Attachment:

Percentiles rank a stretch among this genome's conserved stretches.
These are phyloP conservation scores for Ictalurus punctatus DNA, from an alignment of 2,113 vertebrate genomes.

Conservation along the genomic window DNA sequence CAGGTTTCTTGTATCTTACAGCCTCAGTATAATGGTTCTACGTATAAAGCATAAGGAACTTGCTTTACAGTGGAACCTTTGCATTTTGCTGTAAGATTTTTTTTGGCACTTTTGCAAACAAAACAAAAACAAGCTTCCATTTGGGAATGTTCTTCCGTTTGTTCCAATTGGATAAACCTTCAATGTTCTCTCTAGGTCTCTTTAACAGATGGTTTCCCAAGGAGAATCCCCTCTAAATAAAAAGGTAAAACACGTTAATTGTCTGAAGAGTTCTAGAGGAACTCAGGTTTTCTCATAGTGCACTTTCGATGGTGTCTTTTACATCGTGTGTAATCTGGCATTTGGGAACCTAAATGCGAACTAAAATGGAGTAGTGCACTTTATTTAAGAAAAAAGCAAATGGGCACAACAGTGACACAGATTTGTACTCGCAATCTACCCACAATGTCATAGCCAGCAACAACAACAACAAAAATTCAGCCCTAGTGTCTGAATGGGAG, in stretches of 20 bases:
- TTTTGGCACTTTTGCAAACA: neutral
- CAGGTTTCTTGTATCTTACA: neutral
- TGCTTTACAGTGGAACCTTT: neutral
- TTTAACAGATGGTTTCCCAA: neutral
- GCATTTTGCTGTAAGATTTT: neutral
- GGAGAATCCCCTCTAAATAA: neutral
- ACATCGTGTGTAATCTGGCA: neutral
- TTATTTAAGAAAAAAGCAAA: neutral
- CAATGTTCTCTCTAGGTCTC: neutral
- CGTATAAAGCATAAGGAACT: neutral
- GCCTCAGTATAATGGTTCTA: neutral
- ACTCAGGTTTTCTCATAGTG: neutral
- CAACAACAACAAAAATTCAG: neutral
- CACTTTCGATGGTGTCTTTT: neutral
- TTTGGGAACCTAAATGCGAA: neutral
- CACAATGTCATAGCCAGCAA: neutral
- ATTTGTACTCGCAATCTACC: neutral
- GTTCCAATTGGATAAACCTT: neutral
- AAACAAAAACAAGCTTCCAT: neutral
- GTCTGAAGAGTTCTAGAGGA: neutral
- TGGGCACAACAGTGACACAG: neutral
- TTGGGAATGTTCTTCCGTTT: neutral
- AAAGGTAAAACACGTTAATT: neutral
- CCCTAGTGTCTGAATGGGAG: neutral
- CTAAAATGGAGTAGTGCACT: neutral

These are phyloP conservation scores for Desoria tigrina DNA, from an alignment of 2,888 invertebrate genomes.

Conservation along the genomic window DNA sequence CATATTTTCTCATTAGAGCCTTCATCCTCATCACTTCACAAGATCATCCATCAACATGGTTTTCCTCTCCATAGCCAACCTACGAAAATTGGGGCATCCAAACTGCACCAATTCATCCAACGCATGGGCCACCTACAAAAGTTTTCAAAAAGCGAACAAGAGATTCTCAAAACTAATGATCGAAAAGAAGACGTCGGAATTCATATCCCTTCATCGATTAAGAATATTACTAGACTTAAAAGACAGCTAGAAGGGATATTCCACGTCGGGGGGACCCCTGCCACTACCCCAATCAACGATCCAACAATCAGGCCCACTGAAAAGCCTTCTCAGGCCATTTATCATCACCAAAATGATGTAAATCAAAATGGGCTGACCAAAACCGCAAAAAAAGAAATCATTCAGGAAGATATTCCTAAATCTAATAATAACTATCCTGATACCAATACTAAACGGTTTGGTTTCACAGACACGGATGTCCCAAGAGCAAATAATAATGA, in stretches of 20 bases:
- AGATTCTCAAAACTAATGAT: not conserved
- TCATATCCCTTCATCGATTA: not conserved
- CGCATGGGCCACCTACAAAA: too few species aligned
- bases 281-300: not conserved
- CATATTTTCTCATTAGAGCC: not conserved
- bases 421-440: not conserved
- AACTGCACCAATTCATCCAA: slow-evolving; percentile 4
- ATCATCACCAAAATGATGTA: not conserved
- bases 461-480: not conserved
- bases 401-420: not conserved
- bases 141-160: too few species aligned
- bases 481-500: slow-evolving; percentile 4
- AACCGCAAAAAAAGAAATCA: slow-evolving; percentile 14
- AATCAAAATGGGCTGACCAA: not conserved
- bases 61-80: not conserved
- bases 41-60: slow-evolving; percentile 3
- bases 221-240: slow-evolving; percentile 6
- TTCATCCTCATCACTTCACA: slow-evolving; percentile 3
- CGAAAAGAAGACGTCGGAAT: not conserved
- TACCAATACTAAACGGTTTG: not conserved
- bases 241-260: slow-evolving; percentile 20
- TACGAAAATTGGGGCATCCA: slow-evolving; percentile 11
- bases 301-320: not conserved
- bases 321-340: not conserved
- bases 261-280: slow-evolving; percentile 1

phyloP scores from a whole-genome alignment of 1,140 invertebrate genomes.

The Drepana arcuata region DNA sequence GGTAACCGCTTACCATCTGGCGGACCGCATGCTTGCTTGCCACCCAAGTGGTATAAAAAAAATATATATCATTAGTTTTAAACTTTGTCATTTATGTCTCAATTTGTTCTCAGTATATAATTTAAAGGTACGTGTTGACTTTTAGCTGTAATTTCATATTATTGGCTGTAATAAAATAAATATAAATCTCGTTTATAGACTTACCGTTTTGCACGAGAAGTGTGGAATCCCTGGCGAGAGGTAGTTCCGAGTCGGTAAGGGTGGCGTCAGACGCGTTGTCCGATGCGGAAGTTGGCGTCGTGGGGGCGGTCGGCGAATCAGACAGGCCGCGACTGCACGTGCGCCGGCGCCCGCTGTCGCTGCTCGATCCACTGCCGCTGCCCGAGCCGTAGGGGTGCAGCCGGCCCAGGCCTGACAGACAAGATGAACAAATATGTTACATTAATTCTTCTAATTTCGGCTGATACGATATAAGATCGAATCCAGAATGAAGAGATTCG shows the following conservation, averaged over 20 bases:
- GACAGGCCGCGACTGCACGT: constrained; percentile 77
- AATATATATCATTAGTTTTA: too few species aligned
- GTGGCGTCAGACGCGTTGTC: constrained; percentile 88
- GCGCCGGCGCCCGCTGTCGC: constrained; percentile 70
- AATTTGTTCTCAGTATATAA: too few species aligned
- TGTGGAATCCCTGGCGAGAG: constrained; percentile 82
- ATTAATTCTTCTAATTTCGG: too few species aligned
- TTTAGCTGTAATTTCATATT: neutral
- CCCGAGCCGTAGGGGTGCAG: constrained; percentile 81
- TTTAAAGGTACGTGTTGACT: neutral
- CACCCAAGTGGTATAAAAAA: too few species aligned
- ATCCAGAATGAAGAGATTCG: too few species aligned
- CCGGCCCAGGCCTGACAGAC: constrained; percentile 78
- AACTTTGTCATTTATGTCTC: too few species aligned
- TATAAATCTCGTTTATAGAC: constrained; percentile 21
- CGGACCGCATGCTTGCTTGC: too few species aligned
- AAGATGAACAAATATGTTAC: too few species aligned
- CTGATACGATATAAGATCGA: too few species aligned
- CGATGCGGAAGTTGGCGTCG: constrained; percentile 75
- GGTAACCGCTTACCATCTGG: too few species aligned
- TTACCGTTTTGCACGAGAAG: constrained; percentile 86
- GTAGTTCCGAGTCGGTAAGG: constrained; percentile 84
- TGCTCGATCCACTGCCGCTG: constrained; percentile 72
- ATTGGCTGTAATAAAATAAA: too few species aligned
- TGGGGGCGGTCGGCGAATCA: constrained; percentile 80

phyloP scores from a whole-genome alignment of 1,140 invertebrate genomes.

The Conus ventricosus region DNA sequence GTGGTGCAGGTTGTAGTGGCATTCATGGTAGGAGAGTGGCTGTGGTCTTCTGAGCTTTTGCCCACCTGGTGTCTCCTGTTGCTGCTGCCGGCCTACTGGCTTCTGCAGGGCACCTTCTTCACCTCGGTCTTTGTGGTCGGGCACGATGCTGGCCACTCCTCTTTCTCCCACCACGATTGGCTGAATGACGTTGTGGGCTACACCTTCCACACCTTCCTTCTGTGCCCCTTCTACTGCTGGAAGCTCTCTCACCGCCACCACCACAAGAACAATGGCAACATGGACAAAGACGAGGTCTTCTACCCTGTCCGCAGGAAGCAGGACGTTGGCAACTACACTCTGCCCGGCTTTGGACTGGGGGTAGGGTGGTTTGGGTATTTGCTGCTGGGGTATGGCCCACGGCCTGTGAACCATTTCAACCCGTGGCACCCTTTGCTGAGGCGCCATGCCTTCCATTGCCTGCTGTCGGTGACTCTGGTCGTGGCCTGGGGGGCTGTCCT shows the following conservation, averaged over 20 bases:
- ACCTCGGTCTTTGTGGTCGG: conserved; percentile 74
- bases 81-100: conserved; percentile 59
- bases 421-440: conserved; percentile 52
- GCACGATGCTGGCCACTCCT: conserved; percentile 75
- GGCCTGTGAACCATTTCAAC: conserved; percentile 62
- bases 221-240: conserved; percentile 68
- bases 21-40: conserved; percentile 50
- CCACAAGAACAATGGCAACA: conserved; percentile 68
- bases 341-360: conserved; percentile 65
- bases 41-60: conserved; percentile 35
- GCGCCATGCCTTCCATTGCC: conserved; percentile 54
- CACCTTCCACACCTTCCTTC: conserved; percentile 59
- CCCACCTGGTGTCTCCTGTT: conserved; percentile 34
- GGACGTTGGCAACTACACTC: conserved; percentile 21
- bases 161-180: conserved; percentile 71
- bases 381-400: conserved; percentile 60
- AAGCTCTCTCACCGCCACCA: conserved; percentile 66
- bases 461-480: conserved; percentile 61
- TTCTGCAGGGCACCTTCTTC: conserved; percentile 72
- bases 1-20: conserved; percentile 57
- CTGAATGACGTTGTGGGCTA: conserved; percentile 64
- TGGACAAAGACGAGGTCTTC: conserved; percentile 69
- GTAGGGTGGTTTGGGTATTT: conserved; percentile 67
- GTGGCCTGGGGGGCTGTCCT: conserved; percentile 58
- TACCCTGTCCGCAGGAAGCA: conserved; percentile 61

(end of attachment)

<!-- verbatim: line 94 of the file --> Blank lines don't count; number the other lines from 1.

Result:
- bases 41-60: conserved; percentile 35